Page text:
One report mentioned abdominal disposition of clofazamine

           crystals and one report of splenic infarction.

           

           Target organs

           

           CNS; gastrointestinal; ocular effects.

           

       2.2 Summary of clinical effects

 

           Dermal

           

           Pink to brownish-black discolouration of the skin; dryness;

           ichthyosis; pruritus; acneform eruptions, skin rashes; and

           photosensitivity reactions.

           

           Eye

           

           Reddish-brown discolouration of the cornea, conjunctiva and 

           lacrimal fluid.  Occasionally there could be dryness, 

           itchiness, irritation, burning and watering of the eyes.

           

           Gastrointestinal tract

 

           Nausea, vomiting, abdominal pain and diarrhoea, 

           discolouration of faeces.  There was even note of splenic 

           infarction seen in a patient receiving clofazimine for the 

           treatment of pyoderma gangrenosum.

           

           Nervous system

 

           Headache, dizziness, drowsiness, fatigue, and taste disorder. 

           Some patients became depressed because of skin discolouration.

           

           Haematopoietic system

           

           Eosinophilia; elevated ESR.

           

           Liver

           

           Elevated albumin, bilirubin and SGOT.

 

           Others

           

           Discolouration of the sweat, sputum and urine.

           

                        (McEvoy, 1990; Reynolds, 1989; PDR, 1990)

 

       2.3 Diagnosis

 

           By exclusion: If the patient taking clofazimine presents with 

           symptoms and signs as above in 2.2., it may be caused by 

           chronic clofazimine poisoning. Other causes that have these 

           symptoms and signs such as rifampicin toxicity may have to be 

           excluded.

           

           Clofazimine may be measured in biological fluids by Thin-

           Layer Chromatographic method (Hauffe et al., 1986), or High 

           Pressure Liquid Chromatography can also be used (Moffat, 

           1986). However, these methods are usually of no value in the 

           diagnosis in the acute stage. 

 

       2.4 First aid measures and management principles

 

           Control for hypokalaemia and its effects on ECG.

 

  1. PHYSICO-CHEMICAL PROPERTIES

 

       3.1 Origin of the substance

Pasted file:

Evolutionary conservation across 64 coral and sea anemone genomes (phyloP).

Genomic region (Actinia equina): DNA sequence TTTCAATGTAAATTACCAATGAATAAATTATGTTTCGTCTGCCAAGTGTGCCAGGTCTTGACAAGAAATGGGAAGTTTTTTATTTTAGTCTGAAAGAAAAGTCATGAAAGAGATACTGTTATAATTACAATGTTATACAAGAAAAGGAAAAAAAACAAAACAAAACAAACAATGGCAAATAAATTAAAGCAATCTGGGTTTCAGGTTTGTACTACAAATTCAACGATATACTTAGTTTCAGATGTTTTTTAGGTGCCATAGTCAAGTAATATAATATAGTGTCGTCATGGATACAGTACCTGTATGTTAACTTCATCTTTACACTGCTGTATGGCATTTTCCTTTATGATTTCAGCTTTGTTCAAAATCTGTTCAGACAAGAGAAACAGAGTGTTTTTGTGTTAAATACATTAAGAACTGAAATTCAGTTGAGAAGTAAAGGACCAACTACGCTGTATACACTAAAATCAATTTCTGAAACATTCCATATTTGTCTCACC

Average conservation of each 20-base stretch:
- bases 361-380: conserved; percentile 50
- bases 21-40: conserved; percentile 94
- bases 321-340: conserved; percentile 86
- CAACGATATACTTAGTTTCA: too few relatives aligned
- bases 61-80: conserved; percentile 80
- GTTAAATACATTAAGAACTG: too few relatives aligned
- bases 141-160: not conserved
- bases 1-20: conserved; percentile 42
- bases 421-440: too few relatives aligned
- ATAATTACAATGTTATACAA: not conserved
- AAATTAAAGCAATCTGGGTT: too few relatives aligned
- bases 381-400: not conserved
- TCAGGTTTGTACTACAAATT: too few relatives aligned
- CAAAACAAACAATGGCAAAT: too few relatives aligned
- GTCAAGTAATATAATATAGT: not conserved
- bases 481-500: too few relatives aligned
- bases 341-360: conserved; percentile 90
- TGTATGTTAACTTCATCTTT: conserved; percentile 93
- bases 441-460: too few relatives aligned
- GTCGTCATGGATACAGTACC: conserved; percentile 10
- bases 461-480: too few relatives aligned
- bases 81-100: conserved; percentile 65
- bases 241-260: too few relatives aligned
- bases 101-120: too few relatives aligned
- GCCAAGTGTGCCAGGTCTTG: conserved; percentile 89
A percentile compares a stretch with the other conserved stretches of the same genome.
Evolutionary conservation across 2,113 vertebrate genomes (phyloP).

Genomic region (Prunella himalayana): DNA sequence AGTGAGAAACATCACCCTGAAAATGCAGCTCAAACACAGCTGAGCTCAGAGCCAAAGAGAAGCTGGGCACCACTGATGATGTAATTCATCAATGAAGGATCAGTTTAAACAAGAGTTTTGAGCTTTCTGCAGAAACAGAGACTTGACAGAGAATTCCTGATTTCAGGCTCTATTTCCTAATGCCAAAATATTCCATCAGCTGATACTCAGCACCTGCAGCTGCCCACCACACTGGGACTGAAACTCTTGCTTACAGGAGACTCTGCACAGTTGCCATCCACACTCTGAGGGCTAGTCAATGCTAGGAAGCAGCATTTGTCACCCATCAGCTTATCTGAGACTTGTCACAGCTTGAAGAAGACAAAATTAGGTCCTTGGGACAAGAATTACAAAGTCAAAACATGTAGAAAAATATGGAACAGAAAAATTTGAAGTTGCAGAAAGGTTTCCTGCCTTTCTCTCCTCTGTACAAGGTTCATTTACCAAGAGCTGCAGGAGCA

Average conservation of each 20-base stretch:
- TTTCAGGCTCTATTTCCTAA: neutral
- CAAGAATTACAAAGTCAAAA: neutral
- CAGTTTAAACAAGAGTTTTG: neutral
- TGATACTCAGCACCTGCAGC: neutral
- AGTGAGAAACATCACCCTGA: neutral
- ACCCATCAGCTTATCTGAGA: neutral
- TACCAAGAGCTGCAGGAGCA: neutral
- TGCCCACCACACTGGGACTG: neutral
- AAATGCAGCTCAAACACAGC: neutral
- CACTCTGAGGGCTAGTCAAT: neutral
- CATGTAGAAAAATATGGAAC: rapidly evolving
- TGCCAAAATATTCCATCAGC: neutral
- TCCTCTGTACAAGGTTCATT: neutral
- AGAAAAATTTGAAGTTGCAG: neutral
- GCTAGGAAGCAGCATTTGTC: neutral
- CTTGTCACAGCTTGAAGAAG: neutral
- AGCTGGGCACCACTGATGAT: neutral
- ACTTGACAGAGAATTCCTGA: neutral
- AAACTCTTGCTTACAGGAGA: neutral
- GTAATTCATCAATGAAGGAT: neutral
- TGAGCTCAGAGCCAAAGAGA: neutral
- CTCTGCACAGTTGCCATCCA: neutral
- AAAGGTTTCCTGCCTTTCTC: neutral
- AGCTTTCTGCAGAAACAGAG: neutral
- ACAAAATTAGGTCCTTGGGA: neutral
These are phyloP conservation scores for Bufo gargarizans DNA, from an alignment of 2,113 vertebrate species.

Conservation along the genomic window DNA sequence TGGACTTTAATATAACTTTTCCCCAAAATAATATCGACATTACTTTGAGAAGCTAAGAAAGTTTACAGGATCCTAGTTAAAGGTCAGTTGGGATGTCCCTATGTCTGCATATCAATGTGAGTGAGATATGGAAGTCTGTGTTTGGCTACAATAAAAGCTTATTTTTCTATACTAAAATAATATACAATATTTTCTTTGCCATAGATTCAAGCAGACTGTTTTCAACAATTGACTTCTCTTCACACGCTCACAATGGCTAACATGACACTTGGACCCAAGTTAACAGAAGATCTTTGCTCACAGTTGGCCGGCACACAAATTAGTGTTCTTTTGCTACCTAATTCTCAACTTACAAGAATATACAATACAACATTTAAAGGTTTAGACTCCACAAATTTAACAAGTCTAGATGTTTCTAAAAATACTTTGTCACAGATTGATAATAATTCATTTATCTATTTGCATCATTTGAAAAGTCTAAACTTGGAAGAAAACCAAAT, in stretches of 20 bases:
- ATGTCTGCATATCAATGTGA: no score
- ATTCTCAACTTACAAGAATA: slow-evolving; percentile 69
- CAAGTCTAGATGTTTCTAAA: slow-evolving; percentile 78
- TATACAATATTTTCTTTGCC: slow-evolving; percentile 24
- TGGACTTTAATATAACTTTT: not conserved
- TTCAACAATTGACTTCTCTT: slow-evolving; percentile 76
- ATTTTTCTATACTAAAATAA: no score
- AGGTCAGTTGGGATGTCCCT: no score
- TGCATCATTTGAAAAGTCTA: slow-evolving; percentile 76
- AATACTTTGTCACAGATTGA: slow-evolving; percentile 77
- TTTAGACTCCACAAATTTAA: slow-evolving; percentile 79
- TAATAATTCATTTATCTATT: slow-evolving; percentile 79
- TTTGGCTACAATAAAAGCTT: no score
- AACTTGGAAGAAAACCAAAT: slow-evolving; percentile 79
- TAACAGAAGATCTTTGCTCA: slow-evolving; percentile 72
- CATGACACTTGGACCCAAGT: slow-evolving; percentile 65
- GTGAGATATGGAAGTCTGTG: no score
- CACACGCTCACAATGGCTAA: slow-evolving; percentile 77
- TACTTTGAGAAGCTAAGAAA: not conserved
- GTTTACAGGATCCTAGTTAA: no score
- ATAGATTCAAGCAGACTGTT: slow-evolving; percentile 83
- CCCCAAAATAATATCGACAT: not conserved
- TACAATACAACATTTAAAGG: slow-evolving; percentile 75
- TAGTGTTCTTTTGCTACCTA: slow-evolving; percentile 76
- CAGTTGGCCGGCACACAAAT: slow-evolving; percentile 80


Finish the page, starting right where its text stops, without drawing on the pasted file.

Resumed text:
Substituted iminophenazine derivative (synthetic)

 

       3.2 Chemical structure

 

           Structural formula

           

           Molecular formula

           

           C27H22C12N4

           

           Molecular weight

           

           473.41

           

           Chemical names

           

           3-(4-Chloroanilino)-10-(4-chlorophenyl)-2,10-dihydro-2-

           phenazin-2-ylideneisopropylamine

           

           N,5-Bis(4-Chlorophenyl)-3,5-dihydro-3-[(1-methylethyl)imino]-

           2-phenazinamine

           

           3-(p-Chloroanilino)-10-(p-chlorophenyl)-2,10-dihydro-2-

           (isopropylimino)-phenazine

           

           2-(4-Chloroanilino)-3-isopropylimino-5-(4-chlorophenyl)-3,5-

           dihydrophenazine

           

           2-p-Chloroanilino-5-p-chlorophenyl-3,5-dihydro-3-

           isopropyliminophenazine

           

           (Budavari, 1989; Reynolds, 1993)

           

       3.3 Physical properties

 

           3.3.1 Properties of the substance

 

                 3.3.1.1 Colour

 

                         Reddish-brown

 

                 3.3.1.2 State/Form

 

                         Fine powder

 

                 3.3.1.3 Description

 

                         Melting point about 215 °C

                         Odourless

                         Readily soluble in benzene, soluble in 

                         chloroform, slightly soluble in methanol and 

                         ethanol, very slightly soluble in ether, poorly 

                         soluble in acetone and ethyl acetate, 

                         practically insoluble in water (Reynolds, 1989; 

                         PDR, 1990).

    

           3.3.2 Properties of the locally available formulation(s) 

 

                 To be completed by each Centre using local data.

 

       3.4 Other characteristics

 

           3.4.1 Shelf-life of the substance

 

                 Five years (Weber & Kop, 1987).

             

           3.4.2 Shelf-life of the locally available formulation(s) 

 

                 To be completed by each Centre using local data.

 

           3.4.3 Storage conditions

 

                 With the storage condition at 23°C, the physical 

                 properties and rate of disintegration of the capsules 

                 remained the same.  If stored at higher temperature, 

                 they became useless and would stick together.  The 

                 capsules should be protected from heat and moisture 

                 (Weber & Kop, 1987). 

 

           3.4.4 Bioavailability

 

                 Clofazimine has a variable absorption rate ranging from 

                 45% to 62% after oral administration. Absorption is